Education & Certifications
B. S., School of Physics, Peking University, Physics (2018)
Current Research and Scholarly Interests
I am an Applied Physics PhD candidate in Baccus lab co-advised by Surya Ganguli. My research focuses on building encoding models of the retina with various biophysical properties especially for natural scenes and answering scientific questions based on computational models. I believe that the core problem in the field of sensory systems is to understand the representation manifold and I am achieving this goal with methods of differential geometry, deep learning, statistical physics, etc.
Information Geometry of the Retinal Representation Manifold.
bioRxiv : the preprint server for biology
The ability to discriminate visual stimuli is constrained by their retinal representations. Previous studies of visual discriminability were limited to either low-dimensional artificial stimuli or theoretical considerations without a realistic model. Here we propose a novel framework for understanding stimulus discriminability achieved by retinal representations of naturalistic stimuli with the method of information geometry. To model the joint probability distribution of neural responses conditioned on the stimulus, we created a stochastic encoding model of a population of salamander retinal ganglion cells based on a three-layer convolutional neural network model. This model not only accurately captured the mean response to natural scenes but also a variety of second-order statistics. With the model and the proposed theory, we are able to compute the Fisher information metric over stimuli and study the most discriminable stimulus directions. We found that the most discriminable stimulus varied substantially, allowing an examination of the relationship between the most discriminable stimulus and the current stimulus. We found that the most discriminative response mode is often aligned with the most stochastic mode. This finding carries the important implication that under natural scenes noise correlations in the retina are information-limiting rather than aiding in increasing information transmission as has been previously speculated. We observed that sensitivity saturates less in the population than for single cells and also that Fisher information varies less than sensitivity as a function of firing rate. We conclude that under natural scenes, population coding benefits from complementary coding and helps to equalize the information carried by different firing rates, which may facilitate decoding of the stimulus under principles of information maximization.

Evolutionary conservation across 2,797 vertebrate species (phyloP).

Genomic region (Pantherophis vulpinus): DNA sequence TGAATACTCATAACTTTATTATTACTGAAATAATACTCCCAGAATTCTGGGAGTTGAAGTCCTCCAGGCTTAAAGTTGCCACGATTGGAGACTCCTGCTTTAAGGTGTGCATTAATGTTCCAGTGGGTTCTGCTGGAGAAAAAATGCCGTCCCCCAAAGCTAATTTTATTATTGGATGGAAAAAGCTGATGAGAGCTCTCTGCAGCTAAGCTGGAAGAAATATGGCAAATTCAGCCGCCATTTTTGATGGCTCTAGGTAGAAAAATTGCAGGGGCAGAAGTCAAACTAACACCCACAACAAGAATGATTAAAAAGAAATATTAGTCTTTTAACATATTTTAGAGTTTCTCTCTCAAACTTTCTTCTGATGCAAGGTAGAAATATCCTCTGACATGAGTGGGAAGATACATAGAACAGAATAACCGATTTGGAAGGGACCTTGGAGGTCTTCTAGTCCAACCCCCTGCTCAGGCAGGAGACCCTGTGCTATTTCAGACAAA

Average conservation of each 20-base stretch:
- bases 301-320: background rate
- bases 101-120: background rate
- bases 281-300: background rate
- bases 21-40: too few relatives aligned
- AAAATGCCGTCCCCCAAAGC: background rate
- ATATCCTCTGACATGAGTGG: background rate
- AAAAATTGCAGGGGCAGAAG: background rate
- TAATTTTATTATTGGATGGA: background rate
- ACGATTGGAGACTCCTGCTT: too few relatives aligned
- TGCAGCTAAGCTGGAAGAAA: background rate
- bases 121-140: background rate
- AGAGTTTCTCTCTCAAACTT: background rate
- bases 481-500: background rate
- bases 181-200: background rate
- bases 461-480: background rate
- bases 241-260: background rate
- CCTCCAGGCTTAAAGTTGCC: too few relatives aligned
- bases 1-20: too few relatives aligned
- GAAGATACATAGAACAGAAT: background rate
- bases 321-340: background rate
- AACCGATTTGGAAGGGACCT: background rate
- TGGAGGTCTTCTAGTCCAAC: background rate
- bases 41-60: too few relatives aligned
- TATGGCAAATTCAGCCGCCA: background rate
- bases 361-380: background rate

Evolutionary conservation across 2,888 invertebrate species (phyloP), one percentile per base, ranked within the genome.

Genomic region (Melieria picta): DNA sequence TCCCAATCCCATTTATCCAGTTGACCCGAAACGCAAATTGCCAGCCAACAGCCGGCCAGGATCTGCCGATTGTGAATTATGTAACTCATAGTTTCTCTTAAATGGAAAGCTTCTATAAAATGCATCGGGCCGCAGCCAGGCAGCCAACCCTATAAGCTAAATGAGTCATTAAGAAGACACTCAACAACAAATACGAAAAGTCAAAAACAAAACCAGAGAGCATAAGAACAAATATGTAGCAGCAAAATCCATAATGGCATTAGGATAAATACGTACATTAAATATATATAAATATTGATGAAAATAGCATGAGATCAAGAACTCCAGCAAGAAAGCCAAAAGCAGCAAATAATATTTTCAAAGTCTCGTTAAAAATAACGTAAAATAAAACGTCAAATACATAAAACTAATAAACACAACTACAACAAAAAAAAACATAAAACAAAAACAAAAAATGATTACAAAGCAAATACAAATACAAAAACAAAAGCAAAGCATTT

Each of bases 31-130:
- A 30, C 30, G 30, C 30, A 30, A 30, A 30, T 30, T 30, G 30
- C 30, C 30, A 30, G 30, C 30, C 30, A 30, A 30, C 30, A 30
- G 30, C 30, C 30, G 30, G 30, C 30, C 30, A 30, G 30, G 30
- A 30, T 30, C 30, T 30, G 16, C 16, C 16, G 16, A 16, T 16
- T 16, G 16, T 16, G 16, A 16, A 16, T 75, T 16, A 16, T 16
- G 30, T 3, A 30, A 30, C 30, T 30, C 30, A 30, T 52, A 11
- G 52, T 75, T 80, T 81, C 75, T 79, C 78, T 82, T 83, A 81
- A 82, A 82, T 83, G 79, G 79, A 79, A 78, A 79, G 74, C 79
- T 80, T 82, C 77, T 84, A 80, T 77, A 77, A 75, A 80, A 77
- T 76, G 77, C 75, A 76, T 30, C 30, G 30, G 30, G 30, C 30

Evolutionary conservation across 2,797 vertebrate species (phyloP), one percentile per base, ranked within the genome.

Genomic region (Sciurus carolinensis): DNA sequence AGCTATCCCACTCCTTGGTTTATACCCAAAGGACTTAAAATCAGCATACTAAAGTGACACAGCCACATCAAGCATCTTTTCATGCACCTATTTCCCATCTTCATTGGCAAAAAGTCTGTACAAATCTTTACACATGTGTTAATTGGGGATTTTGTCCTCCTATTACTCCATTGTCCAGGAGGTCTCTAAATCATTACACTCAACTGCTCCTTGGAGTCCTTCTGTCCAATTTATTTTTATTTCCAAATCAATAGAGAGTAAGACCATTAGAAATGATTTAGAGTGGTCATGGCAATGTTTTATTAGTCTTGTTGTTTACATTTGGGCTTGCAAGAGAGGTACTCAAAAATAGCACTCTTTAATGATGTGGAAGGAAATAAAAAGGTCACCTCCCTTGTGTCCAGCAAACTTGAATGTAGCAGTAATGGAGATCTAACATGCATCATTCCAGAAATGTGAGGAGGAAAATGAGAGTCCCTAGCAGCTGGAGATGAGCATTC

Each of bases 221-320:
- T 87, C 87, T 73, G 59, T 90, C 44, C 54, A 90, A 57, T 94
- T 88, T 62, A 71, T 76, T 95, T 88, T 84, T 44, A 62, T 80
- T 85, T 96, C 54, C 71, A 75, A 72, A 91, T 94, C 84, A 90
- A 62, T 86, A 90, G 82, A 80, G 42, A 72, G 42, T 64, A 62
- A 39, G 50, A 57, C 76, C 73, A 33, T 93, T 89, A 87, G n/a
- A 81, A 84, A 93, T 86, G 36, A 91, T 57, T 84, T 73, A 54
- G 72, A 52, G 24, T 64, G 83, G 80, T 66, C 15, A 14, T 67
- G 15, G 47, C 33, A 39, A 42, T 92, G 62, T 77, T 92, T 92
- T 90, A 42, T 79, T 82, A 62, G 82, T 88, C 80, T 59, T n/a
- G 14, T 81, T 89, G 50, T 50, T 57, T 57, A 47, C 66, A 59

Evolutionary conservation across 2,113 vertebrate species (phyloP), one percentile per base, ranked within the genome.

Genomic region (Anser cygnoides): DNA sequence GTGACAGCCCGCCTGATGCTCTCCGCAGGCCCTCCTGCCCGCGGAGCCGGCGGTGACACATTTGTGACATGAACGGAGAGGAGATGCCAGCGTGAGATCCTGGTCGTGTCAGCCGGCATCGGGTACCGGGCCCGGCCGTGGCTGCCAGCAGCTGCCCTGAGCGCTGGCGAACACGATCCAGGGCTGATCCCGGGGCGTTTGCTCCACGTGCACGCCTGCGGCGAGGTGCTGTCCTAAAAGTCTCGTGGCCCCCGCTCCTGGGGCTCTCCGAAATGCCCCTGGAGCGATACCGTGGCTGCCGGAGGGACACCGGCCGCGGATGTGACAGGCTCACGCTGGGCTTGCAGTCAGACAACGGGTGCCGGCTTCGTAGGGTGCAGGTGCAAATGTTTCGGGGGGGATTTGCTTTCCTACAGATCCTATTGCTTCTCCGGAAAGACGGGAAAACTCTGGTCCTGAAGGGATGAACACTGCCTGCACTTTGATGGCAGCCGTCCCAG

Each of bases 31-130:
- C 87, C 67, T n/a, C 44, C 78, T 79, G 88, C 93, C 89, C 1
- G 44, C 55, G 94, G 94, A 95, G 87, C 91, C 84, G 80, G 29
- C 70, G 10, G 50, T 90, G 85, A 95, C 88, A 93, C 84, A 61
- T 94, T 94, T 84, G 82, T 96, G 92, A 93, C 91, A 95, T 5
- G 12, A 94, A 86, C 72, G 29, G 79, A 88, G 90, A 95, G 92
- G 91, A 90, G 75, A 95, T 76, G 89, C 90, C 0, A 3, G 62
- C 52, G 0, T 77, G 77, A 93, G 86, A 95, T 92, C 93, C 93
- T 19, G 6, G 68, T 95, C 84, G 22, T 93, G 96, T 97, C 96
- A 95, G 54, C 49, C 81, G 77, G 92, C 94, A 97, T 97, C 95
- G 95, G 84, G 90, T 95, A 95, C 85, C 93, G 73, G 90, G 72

View details for DOI 10.1101/2023.05.17.541206
View details for PubMedID 37292703
View details for PubMedCentralID PMC10245665
A mechanistically interpretable model of the retinal neural code for natural scenes with multiscale adaptive dynamics.
Conference record. Asilomar Conference on Signals, Systems & Computers
2021; 2021: 287-291
The visual system processes stimuli over a wide range of spatiotemporal scales, with individual neurons receiving input from tens of thousands of neurons whose dynamics range from milliseconds to tens of seconds. This poses a challenge to create models that both accurately capture visual computations and are mechanistically interpretable. Here we present a model of salamander retinal ganglion cell spiking responses recorded with a multielectrode array that captures natural scene responses and slow adaptive dynamics. The model consists of a three-layer convolutional neural network (CNN) modified to include local recurrent synaptic dynamics taken from a linear-nonlinear-kinetic (LNK) model . We presented alternating natural scenes and uniform field white noise stimuli designed to engage slow contrast adaptation. To overcome difficulties fitting slow and fast dynamics together, we first optimized all fast spatiotemporal parameters, then separately optimized recurrent slow synaptic parameters. The resulting full model reproduces a wide range of retinal computations and is mechanistically interpretable, having internal units that correspond to retinal interneurons with biophysically modeled synapses. This model allows us to study the contribution of model units to any retinal computation, and examine how long-term adaptation changes the retinal neural code for natural scenes through selective adaptation of retinal pathways.
View details for DOI 10.1109/ieeeconf53345.2021.9723187
View details for PubMedID 38013729
View details for PubMedCentralID PMC10680971
A mechanistically interpretable model of the retinal neural code for natural scenes with multiscale adaptive dynamics
2021 55th Asilomar Conference on Signals, Systems, and Computers
View details for DOI 10.1109/IEEECONF53345.2021.9723187
- Measurement-driven single temperature engine PHYSICAL REVIEW E 2018; 98 (4)